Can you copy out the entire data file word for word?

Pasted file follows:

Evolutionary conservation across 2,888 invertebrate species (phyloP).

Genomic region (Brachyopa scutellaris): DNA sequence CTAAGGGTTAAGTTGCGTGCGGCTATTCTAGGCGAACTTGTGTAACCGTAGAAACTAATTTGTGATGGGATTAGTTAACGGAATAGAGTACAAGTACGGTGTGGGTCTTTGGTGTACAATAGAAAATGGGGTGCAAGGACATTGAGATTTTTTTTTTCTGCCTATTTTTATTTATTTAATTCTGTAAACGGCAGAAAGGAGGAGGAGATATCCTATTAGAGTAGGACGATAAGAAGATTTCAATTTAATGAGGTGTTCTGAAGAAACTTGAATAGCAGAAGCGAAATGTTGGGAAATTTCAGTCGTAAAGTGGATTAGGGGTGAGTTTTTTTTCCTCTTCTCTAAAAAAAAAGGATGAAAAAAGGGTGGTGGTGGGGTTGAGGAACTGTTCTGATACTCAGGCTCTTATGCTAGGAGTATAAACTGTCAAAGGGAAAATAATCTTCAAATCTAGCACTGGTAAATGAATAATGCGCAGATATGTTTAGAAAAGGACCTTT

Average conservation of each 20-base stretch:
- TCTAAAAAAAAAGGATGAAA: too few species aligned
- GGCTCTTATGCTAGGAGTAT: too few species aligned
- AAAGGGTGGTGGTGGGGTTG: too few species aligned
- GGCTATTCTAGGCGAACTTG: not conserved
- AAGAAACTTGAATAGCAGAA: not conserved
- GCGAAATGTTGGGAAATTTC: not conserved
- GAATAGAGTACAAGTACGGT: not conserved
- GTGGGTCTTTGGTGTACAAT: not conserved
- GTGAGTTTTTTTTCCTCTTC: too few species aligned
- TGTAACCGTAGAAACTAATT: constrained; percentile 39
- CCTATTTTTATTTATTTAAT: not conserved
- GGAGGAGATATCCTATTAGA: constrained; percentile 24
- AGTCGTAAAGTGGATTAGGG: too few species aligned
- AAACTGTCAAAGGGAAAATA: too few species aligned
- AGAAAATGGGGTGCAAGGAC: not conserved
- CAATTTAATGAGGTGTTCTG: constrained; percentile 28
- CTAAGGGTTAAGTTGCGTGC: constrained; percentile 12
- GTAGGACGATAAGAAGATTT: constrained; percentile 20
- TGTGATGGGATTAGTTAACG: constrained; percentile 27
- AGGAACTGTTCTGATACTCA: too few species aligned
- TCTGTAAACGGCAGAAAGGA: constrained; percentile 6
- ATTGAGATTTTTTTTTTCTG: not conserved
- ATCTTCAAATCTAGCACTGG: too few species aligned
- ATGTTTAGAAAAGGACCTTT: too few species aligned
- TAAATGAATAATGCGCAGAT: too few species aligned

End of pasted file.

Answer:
Evolutionary conservation across 2,888 invertebrate species (phyloP).

Genomic region (Brachyopa scutellaris): DNA sequence CTAAGGGTTAAGTTGCGTGCGGCTATTCTAGGCGAACTTGTGTAACCGTAGAAACTAATTTGTGATGGGATTAGTTAACGGAATAGAGTACAAGTACGGTGTGGGTCTTTGGTGTACAATAGAAAATGGGGTGCAAGGACATTGAGATTTTTTTTTTCTGCCTATTTTTATTTATTTAATTCTGTAAACGGCAGAAAGGAGGAGGAGATATCCTATTAGAGTAGGACGATAAGAAGATTTCAATTTAATGAGGTGTTCTGAAGAAACTTGAATAGCAGAAGCGAAATGTTGGGAAATTTCAGTCGTAAAGTGGATTAGGGGTGAGTTTTTTTTCCTCTTCTCTAAAAAAAAAGGATGAAAAAAGGGTGGTGGTGGGGTTGAGGAACTGTTCTGATACTCAGGCTCTTATGCTAGGAGTATAAACTGTCAAAGGGAAAATAATCTTCAAATCTAGCACTGGTAAATGAATAATGCGCAGATATGTTTAGAAAAGGACCTTT

Average conservation of each 20-base stretch:
- TCTAAAAAAAAAGGATGAAA: too few species aligned
- GGCTCTTATGCTAGGAGTAT: too few species aligned
- AAAGGGTGGTGGTGGGGTTG: too few species aligned
- GGCTATTCTAGGCGAACTTG: not conserved
- AAGAAACTTGAATAGCAGAA: not conserved
- GCGAAATGTTGGGAAATTTC: not conserved
- GAATAGAGTACAAGTACGGT: not conserved
- GTGGGTCTTTGGTGTACAAT: not conserved
- GTGAGTTTTTTTTCCTCTTC: too few species aligned
- TGTAACCGTAGAAACTAATT: constrained; percentile 39
- CCTATTTTTATTTATTTAAT: not conserved
- GGAGGAGATATCCTATTAGA: constrained; percentile 24
- AGTCGTAAAGTGGATTAGGG: too few species aligned
- AAACTGTCAAAGGGAAAATA: too few species aligned
- AGAAAATGGGGTGCAAGGAC: not conserved
- CAATTTAATGAGGTGTTCTG: constrained; percentile 28
- CTAAGGGTTAAGTTGCGTGC: constrained; percentile 12
- GTAGGACGATAAGAAGATTT: constrained; percentile 20
- TGTGATGGGATTAGTTAACG: constrained; percentile 27
- AGGAACTGTTCTGATACTCA: too few species aligned
- TCTGTAAACGGCAGAAAGGA: constrained; percentile 6
- ATTGAGATTTTTTTTTTCTG: not conserved
- ATCTTCAAATCTAGCACTGG: too few species aligned
- ATGTTTAGAAAAGGACCTTT: too few species aligned
- TAAATGAATAATGCGCAGAT: too few species aligned